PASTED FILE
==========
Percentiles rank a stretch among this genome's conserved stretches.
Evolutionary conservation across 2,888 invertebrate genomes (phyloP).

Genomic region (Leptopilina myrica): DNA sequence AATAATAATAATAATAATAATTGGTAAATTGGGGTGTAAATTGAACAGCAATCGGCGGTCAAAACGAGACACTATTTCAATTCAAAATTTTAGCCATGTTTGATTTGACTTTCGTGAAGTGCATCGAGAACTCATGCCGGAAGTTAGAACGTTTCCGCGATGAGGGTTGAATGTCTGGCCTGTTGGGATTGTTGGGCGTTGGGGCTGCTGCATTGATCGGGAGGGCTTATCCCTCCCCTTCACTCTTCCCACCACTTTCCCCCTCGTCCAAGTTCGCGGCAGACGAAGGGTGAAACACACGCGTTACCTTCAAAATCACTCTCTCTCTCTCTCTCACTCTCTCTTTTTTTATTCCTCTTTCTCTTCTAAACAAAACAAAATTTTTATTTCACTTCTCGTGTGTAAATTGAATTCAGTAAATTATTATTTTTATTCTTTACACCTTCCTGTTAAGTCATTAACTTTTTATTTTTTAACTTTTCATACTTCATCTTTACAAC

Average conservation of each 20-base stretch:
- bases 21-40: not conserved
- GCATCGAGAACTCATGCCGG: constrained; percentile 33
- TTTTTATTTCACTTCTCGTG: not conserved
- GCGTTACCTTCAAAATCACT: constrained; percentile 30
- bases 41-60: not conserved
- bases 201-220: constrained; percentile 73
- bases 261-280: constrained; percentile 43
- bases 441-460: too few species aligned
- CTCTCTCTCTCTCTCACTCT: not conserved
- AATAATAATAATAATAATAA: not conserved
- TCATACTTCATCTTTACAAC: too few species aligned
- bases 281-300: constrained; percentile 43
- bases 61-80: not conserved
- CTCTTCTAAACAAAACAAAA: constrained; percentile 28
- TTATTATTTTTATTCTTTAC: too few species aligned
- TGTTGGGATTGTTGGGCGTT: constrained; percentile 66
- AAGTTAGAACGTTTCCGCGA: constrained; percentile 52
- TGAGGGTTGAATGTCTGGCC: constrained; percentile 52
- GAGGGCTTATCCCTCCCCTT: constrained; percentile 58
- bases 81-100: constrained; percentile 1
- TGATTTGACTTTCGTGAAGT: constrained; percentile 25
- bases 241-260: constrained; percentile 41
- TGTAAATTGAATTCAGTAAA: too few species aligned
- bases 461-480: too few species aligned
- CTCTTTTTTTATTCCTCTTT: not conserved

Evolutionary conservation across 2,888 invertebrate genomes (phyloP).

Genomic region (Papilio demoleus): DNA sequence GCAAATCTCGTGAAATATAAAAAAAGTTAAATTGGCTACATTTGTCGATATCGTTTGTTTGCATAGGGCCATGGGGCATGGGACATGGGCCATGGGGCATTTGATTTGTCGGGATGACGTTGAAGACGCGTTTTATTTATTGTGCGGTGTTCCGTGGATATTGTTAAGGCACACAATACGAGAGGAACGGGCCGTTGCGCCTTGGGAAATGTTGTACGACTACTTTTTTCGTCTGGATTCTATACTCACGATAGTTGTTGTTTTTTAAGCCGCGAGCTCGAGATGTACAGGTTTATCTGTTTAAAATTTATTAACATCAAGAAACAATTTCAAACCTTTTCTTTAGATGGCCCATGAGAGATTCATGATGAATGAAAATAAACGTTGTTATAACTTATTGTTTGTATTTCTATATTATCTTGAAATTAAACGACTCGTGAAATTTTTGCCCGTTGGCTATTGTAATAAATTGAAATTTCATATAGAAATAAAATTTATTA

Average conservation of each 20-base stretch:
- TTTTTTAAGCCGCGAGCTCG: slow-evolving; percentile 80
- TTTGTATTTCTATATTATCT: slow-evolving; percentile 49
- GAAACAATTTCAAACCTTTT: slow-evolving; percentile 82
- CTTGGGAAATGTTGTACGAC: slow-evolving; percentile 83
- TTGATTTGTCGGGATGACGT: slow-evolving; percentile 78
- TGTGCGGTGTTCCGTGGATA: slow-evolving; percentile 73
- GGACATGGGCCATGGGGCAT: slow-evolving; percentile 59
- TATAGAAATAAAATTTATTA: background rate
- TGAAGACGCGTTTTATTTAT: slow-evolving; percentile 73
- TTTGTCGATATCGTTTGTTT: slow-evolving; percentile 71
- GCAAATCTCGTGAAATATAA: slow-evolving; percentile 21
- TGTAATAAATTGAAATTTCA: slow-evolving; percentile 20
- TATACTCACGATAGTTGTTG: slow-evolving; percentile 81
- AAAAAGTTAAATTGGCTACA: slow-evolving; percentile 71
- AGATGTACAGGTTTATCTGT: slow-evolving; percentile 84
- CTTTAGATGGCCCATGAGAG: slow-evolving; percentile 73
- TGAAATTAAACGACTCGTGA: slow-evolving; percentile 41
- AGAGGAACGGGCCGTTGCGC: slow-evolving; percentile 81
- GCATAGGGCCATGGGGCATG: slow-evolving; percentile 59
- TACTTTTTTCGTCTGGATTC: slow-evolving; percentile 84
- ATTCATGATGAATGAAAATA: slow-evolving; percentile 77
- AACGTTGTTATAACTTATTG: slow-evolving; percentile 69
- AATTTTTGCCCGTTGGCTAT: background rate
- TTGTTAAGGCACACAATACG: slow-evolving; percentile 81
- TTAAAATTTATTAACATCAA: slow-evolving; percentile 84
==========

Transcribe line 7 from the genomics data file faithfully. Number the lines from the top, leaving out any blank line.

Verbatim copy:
- TTTTTATTTCACTTCTCGTG: not conserved